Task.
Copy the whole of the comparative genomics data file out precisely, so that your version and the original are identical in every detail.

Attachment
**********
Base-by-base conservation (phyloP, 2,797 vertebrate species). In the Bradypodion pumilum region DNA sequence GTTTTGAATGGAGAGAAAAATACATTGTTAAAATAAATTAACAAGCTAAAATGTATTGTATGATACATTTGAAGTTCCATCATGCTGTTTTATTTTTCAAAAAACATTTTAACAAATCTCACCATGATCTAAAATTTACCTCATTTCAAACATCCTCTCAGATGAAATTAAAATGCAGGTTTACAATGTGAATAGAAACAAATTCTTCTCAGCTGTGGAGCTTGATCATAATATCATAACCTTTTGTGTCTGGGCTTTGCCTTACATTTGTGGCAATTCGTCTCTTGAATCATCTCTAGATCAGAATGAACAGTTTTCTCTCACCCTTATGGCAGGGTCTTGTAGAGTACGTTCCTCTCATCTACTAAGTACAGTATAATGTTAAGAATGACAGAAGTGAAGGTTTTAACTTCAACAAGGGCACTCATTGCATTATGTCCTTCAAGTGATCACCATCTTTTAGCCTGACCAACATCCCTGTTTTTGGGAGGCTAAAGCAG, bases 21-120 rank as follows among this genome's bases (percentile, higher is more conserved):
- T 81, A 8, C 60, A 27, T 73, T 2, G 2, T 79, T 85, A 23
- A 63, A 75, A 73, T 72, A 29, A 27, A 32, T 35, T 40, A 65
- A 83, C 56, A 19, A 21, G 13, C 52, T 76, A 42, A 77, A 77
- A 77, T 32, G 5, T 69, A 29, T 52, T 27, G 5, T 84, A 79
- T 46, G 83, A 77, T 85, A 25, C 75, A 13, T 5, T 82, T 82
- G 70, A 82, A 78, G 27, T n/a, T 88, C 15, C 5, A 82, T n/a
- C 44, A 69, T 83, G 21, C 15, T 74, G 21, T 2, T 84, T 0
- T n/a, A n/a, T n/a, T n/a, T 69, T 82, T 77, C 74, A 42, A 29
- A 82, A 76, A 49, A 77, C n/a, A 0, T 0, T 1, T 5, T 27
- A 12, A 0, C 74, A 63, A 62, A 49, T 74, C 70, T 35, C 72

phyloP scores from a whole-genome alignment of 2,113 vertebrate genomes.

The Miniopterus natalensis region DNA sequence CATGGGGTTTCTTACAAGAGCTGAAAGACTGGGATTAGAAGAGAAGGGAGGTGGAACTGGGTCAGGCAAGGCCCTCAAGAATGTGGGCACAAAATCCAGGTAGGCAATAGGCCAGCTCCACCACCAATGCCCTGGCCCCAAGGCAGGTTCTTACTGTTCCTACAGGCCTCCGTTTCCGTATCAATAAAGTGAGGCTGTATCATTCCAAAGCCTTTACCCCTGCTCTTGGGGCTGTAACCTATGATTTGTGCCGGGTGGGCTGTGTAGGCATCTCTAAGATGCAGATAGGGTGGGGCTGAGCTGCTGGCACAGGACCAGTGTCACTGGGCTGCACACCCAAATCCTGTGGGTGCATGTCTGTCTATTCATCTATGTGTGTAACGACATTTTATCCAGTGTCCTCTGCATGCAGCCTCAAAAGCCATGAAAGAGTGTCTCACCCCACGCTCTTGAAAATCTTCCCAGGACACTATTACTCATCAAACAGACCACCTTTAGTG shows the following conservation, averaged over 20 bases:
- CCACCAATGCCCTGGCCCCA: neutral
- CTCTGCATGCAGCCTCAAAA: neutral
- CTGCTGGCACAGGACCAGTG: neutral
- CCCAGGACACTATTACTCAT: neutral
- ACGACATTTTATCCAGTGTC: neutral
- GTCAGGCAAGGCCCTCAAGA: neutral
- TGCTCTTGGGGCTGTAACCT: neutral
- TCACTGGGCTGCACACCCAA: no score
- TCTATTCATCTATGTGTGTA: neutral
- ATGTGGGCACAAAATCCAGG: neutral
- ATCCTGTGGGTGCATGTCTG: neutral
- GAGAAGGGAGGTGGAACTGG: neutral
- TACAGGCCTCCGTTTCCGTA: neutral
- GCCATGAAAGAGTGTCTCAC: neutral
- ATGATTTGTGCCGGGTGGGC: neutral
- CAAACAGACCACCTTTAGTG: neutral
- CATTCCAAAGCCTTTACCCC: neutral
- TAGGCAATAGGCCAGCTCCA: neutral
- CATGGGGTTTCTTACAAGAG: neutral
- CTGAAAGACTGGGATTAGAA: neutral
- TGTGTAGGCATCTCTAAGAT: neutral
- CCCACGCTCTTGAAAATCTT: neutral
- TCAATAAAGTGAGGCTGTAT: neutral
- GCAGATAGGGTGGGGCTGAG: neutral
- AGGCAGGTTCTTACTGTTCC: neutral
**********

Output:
Base-by-base conservation (phyloP, 2,797 vertebrate species). In the Bradypodion pumilum region DNA sequence GTTTTGAATGGAGAGAAAAATACATTGTTAAAATAAATTAACAAGCTAAAATGTATTGTATGATACATTTGAAGTTCCATCATGCTGTTTTATTTTTCAAAAAACATTTTAACAAATCTCACCATGATCTAAAATTTACCTCATTTCAAACATCCTCTCAGATGAAATTAAAATGCAGGTTTACAATGTGAATAGAAACAAATTCTTCTCAGCTGTGGAGCTTGATCATAATATCATAACCTTTTGTGTCTGGGCTTTGCCTTACATTTGTGGCAATTCGTCTCTTGAATCATCTCTAGATCAGAATGAACAGTTTTCTCTCACCCTTATGGCAGGGTCTTGTAGAGTACGTTCCTCTCATCTACTAAGTACAGTATAATGTTAAGAATGACAGAAGTGAAGGTTTTAACTTCAACAAGGGCACTCATTGCATTATGTCCTTCAAGTGATCACCATCTTTTAGCCTGACCAACATCCCTGTTTTTGGGAGGCTAAAGCAG, bases 21-120 rank as follows among this genome's bases (percentile, higher is more conserved):
- T 81, A 8, C 60, A 27, T 73, T 2, G 2, T 79, T 85, A 23
- A 63, A 75, A 73, T 72, A 29, A 27, A 32, T 35, T 40, A 65
- A 83, C 56, A 19, A 21, G 13, C 52, T 76, A 42, A 77, A 77
- A 77, T 32, G 5, T 69, A 29, T 52, T 27, G 5, T 84, A 79
- T 46, G 83, A 77, T 85, A 25, C 75, A 13, T 5, T 82, T 82
- G 70, A 82, A 78, G 27, T n/a, T 88, C 15, C 5, A 82, T n/a
- C 44, A 69, T 83, G 21, C 15, T 74, G 21, T 2, T 84, T 0
- T n/a, A n/a, T n/a, T n/a, T 69, T 82, T 77, C 74, A 42, A 29
- A 82, A 76, A 49, A 77, C n/a, A 0, T 0, T 1, T 5, T 27
- A 12, A 0, C 74, A 63, A 62, A 49, T 74, C 70, T 35, C 72

phyloP scores from a whole-genome alignment of 2,113 vertebrate genomes.

The Miniopterus natalensis region DNA sequence CATGGGGTTTCTTACAAGAGCTGAAAGACTGGGATTAGAAGAGAAGGGAGGTGGAACTGGGTCAGGCAAGGCCCTCAAGAATGTGGGCACAAAATCCAGGTAGGCAATAGGCCAGCTCCACCACCAATGCCCTGGCCCCAAGGCAGGTTCTTACTGTTCCTACAGGCCTCCGTTTCCGTATCAATAAAGTGAGGCTGTATCATTCCAAAGCCTTTACCCCTGCTCTTGGGGCTGTAACCTATGATTTGTGCCGGGTGGGCTGTGTAGGCATCTCTAAGATGCAGATAGGGTGGGGCTGAGCTGCTGGCACAGGACCAGTGTCACTGGGCTGCACACCCAAATCCTGTGGGTGCATGTCTGTCTATTCATCTATGTGTGTAACGACATTTTATCCAGTGTCCTCTGCATGCAGCCTCAAAAGCCATGAAAGAGTGTCTCACCCCACGCTCTTGAAAATCTTCCCAGGACACTATTACTCATCAAACAGACCACCTTTAGTG shows the following conservation, averaged over 20 bases:
- CCACCAATGCCCTGGCCCCA: neutral
- CTCTGCATGCAGCCTCAAAA: neutral
- CTGCTGGCACAGGACCAGTG: neutral
- CCCAGGACACTATTACTCAT: neutral
- ACGACATTTTATCCAGTGTC: neutral
- GTCAGGCAAGGCCCTCAAGA: neutral
- TGCTCTTGGGGCTGTAACCT: neutral
- TCACTGGGCTGCACACCCAA: no score
- TCTATTCATCTATGTGTGTA: neutral
- ATGTGGGCACAAAATCCAGG: neutral
- ATCCTGTGGGTGCATGTCTG: neutral
- GAGAAGGGAGGTGGAACTGG: neutral
- TACAGGCCTCCGTTTCCGTA: neutral
- GCCATGAAAGAGTGTCTCAC: neutral
- ATGATTTGTGCCGGGTGGGC: neutral
- CAAACAGACCACCTTTAGTG: neutral
- CATTCCAAAGCCTTTACCCC: neutral
- TAGGCAATAGGCCAGCTCCA: neutral
- CATGGGGTTTCTTACAAGAG: neutral
- CTGAAAGACTGGGATTAGAA: neutral
- TGTGTAGGCATCTCTAAGAT: neutral
- CCCACGCTCTTGAAAATCTT: neutral
- TCAATAAAGTGAGGCTGTAT: neutral
- GCAGATAGGGTGGGGCTGAG: neutral
- AGGCAGGTTCTTACTGTTCC: neutral